March 17 – March 23, 2019
After 7 weeks in Georgetown with boats so close you could pass the sugar and hear their heads flush, it was time to leave! We had a decent weather window for the 52 nautical mile sail which would take about 10 hours to reach Cat Island.
Leaving Georgetown with downward wind at 13kts was easy but as we turned north/northeast, we had some sporty weather on our beam, with 6-foot rollers at close intervals. I don’t mind the sea state, I don’t think I ever have. Maybe it’s because I’m always on the fly bridge, which is undoubtedly the most comfortable place to be on the boat at sail, or maybe it’s because it’s so high off the water it doesn’t feel scary. Who knows why it is, I’m just thankful I don’t get nervous about the sea state. Even when we took water over the toe rail, I just raised my eyebrows – I mean, on a monohull that is commonplace, but on a cat?
About 4 hours into the journey, the sea state finally calmed and the winds remained consistent in the 10-15kt range, so we turned off the motor and let the winds take us to our new island to explore. With thousands of feet under our keel, we had set out our hand line and fishing pole, but once again, the only thing we were catching was seagrass.
Cat Island is in the central Bahamas and is protected on the west side and open Atlantic on the east. It has the highest point in all of the Bahamas, with Mt. Alvernia rising to 206 feet above sea level. At the top of this wee mountain is a monastery built by the Franciscan, Brother Jerome, called “The Hermitage”. The hike up that mountain is awesome and I was thrilled to stretch my legs up to the top and see the stunning views of the water below. Gorgeous.
At New Bight, which is on the south side of the island, the anchorage was great. For a couple nights, we had gentle rollers rocking us to sleep, and while I was still a bit nervously checking our anchor alarm positioning, I was finding myself relaxing because there was no opposing wind and current – big change from what we had throughout the Exumas.
We welcomed Spring by sailing north to Arthur’s Town so we could be positioned to keep hopping north, with our eyes set on exploring Eleuthera for my upcoming vacation. On our hop to Arthur’s Town, we once again set out the fishing line and were stoked when a fish caught the hook. Mistakenly thinking it was a bluefin tuna, after 4 months in the Bahamas, we were finally gonna enjoy some sushi! Unfortunately, it was not a bluefin, it was its evil doppleganger the Bonito. Now, there’s nothing terribly wrong with Bonito, and it is edible, but it is NOT tuna. It was a little funky to be honest. We’d find ourselves catching Bonito again during this adventure, but each time we’d remove the hook and send it back.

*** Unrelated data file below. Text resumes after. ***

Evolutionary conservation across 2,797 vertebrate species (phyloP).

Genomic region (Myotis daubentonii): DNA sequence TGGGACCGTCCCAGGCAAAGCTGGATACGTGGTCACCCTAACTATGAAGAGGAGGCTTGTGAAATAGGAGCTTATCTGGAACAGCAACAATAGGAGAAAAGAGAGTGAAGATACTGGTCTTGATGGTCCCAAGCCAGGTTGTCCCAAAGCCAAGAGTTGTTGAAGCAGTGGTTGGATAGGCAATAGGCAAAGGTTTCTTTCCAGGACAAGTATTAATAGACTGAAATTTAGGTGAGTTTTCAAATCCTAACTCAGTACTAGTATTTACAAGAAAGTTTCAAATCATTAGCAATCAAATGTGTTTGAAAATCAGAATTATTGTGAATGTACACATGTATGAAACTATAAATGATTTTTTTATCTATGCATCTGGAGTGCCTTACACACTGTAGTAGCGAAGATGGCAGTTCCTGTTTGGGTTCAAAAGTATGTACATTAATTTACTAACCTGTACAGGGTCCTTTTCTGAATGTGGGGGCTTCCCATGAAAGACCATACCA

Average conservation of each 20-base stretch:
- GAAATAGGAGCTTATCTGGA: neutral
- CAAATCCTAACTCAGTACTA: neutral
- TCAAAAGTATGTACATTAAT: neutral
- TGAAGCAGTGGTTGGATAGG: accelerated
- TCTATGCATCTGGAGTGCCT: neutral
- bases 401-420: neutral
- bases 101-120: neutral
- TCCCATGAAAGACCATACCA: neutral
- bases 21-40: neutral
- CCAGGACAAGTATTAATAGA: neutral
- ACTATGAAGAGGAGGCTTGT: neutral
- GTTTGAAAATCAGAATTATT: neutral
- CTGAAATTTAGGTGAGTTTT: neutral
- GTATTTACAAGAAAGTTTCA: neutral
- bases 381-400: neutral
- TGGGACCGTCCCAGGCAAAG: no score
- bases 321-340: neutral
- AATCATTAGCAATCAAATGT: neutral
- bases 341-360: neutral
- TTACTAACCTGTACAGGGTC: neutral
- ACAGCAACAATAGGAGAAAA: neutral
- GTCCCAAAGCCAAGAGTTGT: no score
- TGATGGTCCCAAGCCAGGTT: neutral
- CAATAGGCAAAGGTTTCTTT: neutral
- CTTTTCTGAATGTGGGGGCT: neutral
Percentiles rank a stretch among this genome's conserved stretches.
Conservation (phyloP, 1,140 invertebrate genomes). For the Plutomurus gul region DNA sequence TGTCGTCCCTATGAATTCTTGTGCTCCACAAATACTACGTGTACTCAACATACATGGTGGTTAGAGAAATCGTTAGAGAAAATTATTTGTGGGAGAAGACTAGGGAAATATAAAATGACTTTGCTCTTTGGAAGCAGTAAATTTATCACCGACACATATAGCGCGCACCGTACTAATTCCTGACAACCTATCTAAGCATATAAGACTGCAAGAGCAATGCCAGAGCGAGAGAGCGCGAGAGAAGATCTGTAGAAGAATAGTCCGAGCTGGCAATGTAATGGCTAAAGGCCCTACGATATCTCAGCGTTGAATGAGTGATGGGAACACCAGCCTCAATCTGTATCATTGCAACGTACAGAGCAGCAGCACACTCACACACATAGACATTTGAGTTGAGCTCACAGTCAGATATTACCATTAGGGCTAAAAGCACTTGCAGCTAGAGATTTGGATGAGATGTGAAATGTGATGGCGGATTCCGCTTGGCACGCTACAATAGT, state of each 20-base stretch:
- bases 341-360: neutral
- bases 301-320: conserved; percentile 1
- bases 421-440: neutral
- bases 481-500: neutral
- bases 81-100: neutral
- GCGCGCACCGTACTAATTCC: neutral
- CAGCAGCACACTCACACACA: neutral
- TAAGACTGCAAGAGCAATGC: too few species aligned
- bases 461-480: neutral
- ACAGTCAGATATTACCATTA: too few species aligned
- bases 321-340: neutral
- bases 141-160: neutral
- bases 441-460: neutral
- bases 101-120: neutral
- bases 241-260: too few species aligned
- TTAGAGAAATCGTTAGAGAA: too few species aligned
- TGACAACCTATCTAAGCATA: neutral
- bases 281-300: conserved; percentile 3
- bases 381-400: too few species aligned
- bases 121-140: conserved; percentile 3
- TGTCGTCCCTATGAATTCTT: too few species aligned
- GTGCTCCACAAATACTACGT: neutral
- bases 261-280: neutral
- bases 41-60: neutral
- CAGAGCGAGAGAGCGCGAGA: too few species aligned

While to the south, the anchorage was great, to the north not so much. We had higher winds (15-18kts) coming from the west, which isn’t so great when you want wind from the east on the leeward side of the island. This, combined with tides coming from the south gave us an uncomfortable 2-4’ surge on our beam – at anchor. My inner voice wouldn’t shut up and I was constantly monitoring the anchor alarm as the boat would rock and roll from side to side. There’d be no sleep for me – and what rest I did get, I took in the cockpit where I could see the rocks behind our boat. And yes, I made Erik wake up and keep me company (besides, the worst place to be in a sea state is in the hull and he wasn’t getting much sleep anyway.)
We left after coffee the next morning to reach Little San Salvador, a quick 20 nautical mile, 4-hour sail. Let me tell you, not only was that a great sail, the sun shining, the wind light and variable, but the anchorage was amazing. We tucked in to Half Moon Bay, the only place sailboats are allowed to anchor because the island is privately owned by a cruise ship line. We anchored about 100 yards off the beach and that afternoon, a gaggle of cruise ship guests went ashore and looked like they were having a blast. I had to work and Erik was dealing with head issues (diagnosing the backfill issue – so gross), so we didn’t go ashore. So while I worked from the cockpit, I watched as guests mounted horses and rode in the surf. How cool is that??
The next day, we hailed the island to request permission but after a dozen failed attempts to reach them, and with an inbound cruise ship on its way, we decided it wasn’t in our cards to go check anything out. We snorkeled and swam, and had lunch outside, and then shifted our focus toward Eleuthera. My vacation was just around the corner and I had lots of plotting to do.
Sunrise greeted us the next morning and we were off like a naughty girl’s panties. From Little San Salvador to Rock Sound, Eleuthera is a 60nm, 11-hour sail. And it was a great sail. An hour into our departure, we once again turned off the motors and let the wind take us west, then north, and finally east. We were making great speed, averaging 7 kts for several hours. The sail into Rock Sound from the point had us turn our motors back on though, as we fought the wind and current which were right on our nose, and finally set anchor about an hour before sunset. What a beautiful life, what a beautiful sail, and as we sat in the cockpit toasting our good fortune, we smiled.
Next up: Being naked, meeting new friends, and exploring Eleuthera